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Along Greenland's western coast, a small field of glaciers surrounds Baffin Bay.


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Dark-colored volcanic cones sprout from an ancient lava field known as Harrat Al Birk along Saudi Arabia's Red Sea coastline. Many such lava fields dot the Arabian Peninsula and range in age from 2 million to 30 million years old.


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Soaring, snow-capped peaks and ridges of the eastern Himalayas Mountains create an irregular white-on-red patchwork between major rivers in southwestern China. The Himalayas are made up of three parallel mountain ranges that together extend more than 2900 kilometers.


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The Lambert Glacier in Antarctica, is the world's largest glacier. The focal point of this image is an icefall that feeds into the Lambert glacier from the vast ice sheet covering the polar plateau. Ice flows like water, albeit much more slowly. Cracks can be seen in this icefall as it bends and twists on its slow-motion descent 1300 feet (400 meters) to the glacier below.


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Fed by multiple waterways, Brazil's Negro River is the Amazon River's largest tributary. The mosaic of partially-submerged islands visible in the channel disappears when rainy season downpours raise the water level.


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Meandering wadis combine to form dense, branching networks across the stark, arid landscape of southeastern Jordan. The Arabic word "wadi" means a gully or streambed that typically remains dry except after drenching, seasonal rains.


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The eastern side of Russia's Kamchatka Peninsula juts into the Pacific Ocean west of Alaska. In this winter image, a volcanic terrain is hidden under snow-covered peaks and valley glaciers feed blue ice into coastal waters.


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As air flows over and around objects in its path, spiraling eddies, known as Von Karman vortices, may form. The vortices in this image were created when prevailing winds sweeping east across the northern Pacific Ocean encountered Alaska's Aleutian Islands.


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These Karman vortices formed over the islands of Broutona, Chirpoy, and Brat Chirpoyev ("Chirpoy's Brother"), all part of the Kuril Island chain found between Russia's Kamchatka Peninsula and Japan.


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Like frantic brushstrokes, fire scars cover the arid landscape near Lake Amadeus (upper right) in Australia's Northern Territory. Lake Amadeus is rich in salts that have been leached out of underlying sediments. When dry, its lake bed is transformed into a glistening sheet of white salt crystals.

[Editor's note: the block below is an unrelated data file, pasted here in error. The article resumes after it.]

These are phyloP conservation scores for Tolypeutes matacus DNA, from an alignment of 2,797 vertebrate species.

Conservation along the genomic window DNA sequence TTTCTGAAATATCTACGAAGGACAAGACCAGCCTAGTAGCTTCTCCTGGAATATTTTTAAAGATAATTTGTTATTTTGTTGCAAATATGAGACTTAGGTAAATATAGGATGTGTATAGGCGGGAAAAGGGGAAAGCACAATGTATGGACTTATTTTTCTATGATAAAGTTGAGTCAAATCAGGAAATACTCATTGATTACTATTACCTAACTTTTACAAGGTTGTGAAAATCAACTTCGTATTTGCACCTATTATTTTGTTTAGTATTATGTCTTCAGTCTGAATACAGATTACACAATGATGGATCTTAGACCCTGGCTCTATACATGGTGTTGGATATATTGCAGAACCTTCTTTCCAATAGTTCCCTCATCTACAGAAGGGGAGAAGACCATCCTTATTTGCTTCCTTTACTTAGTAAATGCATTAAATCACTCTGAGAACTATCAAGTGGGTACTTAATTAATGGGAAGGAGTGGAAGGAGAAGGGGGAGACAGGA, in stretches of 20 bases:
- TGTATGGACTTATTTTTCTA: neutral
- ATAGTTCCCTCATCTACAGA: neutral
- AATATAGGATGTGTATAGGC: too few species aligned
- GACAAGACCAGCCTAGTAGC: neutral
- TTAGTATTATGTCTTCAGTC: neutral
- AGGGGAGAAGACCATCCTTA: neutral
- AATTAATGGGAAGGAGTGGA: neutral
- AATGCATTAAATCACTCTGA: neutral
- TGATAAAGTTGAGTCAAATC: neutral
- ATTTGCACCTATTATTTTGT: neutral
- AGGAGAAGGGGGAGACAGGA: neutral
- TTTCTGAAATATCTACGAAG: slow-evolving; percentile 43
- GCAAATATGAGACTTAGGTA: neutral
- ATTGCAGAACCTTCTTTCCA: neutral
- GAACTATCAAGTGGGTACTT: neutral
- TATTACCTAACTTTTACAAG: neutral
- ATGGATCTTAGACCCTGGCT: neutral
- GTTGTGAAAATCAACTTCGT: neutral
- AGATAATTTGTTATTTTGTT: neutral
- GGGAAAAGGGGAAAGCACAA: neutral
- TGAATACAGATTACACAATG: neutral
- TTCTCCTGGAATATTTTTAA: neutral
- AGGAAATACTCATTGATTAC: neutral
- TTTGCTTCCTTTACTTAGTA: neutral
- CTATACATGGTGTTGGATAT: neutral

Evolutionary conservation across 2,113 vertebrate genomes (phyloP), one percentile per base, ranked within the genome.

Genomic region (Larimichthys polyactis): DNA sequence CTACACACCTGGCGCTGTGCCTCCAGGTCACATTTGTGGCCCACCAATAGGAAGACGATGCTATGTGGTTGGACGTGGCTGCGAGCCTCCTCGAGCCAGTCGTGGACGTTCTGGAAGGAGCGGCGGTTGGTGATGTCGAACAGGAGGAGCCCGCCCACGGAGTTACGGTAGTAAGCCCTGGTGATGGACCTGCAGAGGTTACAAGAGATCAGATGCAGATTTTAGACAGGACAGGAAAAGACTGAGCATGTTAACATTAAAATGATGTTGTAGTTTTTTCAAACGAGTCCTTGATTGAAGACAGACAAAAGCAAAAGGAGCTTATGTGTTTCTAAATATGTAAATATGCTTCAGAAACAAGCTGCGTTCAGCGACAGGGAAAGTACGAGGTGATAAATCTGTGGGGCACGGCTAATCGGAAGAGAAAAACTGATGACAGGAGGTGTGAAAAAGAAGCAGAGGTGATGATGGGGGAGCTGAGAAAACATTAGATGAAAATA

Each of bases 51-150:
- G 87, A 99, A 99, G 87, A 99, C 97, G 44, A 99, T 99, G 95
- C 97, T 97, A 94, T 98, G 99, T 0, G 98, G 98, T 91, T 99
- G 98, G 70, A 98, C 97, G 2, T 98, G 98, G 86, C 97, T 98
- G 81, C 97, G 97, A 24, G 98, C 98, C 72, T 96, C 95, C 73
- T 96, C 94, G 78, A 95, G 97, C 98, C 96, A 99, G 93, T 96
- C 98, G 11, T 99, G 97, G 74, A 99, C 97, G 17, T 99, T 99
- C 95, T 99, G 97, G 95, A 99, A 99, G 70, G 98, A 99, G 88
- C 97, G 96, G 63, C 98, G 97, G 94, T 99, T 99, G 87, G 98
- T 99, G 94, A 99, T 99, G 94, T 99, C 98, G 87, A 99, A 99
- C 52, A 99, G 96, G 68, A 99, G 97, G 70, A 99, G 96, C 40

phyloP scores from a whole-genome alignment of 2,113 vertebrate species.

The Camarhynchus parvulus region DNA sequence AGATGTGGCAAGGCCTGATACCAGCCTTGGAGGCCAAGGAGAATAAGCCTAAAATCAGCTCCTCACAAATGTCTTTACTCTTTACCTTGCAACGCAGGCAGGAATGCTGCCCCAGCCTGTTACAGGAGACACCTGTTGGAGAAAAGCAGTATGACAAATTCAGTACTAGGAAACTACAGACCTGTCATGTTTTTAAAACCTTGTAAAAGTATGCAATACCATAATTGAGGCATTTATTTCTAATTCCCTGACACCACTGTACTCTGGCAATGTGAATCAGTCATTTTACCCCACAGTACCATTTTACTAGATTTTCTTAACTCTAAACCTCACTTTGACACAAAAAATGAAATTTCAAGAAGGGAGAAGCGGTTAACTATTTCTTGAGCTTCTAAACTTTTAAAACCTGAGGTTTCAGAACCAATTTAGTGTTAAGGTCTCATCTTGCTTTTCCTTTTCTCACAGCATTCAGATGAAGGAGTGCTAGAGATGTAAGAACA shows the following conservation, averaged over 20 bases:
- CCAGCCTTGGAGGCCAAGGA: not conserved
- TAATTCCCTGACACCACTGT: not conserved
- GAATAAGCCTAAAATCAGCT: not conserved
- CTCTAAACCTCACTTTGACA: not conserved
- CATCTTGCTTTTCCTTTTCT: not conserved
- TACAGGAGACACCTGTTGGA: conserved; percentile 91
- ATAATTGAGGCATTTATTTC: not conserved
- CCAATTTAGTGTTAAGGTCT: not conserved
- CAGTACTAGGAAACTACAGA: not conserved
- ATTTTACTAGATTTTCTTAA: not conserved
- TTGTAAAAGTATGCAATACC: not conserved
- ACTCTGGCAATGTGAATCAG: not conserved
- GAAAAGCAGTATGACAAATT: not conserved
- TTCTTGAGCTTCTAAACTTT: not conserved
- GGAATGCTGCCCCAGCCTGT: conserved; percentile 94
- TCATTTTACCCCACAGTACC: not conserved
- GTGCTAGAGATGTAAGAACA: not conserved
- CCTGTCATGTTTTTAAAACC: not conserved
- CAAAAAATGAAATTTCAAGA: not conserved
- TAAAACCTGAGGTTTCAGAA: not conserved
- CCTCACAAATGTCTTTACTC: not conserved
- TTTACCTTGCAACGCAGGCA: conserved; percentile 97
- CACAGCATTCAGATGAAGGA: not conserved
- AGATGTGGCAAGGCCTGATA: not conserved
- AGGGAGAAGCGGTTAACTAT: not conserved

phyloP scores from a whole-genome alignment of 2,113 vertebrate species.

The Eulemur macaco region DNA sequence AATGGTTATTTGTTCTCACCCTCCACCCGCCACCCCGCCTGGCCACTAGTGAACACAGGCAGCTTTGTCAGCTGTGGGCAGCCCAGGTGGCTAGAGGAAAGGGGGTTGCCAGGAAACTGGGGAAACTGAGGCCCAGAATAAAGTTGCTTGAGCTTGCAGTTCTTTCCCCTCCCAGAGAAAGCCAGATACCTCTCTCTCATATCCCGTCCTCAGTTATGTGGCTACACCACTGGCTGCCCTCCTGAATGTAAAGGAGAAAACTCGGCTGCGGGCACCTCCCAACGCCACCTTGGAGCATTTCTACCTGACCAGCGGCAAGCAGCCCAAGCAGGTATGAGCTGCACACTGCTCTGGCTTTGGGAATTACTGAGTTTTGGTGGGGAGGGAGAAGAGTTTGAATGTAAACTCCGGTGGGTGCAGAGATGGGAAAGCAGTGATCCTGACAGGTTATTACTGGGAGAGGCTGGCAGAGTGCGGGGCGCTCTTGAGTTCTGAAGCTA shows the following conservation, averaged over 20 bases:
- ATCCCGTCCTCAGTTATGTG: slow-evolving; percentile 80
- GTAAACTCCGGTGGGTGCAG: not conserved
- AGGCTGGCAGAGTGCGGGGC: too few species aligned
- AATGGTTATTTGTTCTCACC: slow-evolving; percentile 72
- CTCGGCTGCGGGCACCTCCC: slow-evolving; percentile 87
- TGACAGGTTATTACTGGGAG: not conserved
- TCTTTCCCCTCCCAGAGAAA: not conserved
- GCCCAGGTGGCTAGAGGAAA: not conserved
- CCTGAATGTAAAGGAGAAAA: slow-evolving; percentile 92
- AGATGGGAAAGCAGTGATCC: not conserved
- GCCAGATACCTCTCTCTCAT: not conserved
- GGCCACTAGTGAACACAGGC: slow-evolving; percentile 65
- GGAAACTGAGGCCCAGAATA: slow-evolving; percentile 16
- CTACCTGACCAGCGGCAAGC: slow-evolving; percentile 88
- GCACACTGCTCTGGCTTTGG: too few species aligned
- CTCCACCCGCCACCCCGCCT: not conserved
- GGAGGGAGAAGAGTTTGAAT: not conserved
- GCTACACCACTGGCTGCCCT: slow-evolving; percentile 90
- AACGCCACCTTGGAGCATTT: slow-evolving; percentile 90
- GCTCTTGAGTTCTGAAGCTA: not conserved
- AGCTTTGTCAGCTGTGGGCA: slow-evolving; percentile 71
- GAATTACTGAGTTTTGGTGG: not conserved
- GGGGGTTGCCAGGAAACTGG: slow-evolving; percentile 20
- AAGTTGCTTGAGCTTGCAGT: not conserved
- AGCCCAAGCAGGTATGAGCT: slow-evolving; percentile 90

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Ephemeral Lake Carnegie, in Western Australia, fills with water only during periods of significant rainfall. In dry years, it is reduced to a muddy marsh.


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Surrounded by sand dunes, Lake Disappointment is an ephemeral salt lake in one of the most remote areas of Western Australia. An early explorer supposedly named the lake in 1897 after following a number of creeks that he thought would lead to a large lake; they did, but the lake's extremely salty water was not drinkable.


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The MacDonnell Ranges are a band of mountains spanning Australia's arid interior. Only a portion of the Ranges can be seen in this image.


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Turbid waters spill out into the Gulf of Mexico where their suspended sediment is deposited to form the Mississippi River Delta. Like the webbing on a duck's foot, marshes and mudflats prevail between the shipping channels that have been cut into the delta.


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Located on the Italian island of Sicily, Mt. Etna is one of the world's most active volcanoes. In this image of the volcano in 2001, a plume of steam and smoke rising from the crater drifts over some of the many dark lava flows that cover its slopes.


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Namaqualand in South Africa is known as the "gem of the Northern Cape." Portions of this area were turned into a national park in 1999, to preserve the abundant wildlife and brilliant wildflowers native to the area.


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Namib-Naukluft National Park is an ecological preserve in Namibia's vast Namib Desert. Coastal winds create the tallest sand dunes in the world here, with some dunes reaching 980 feet (300 meters) in height.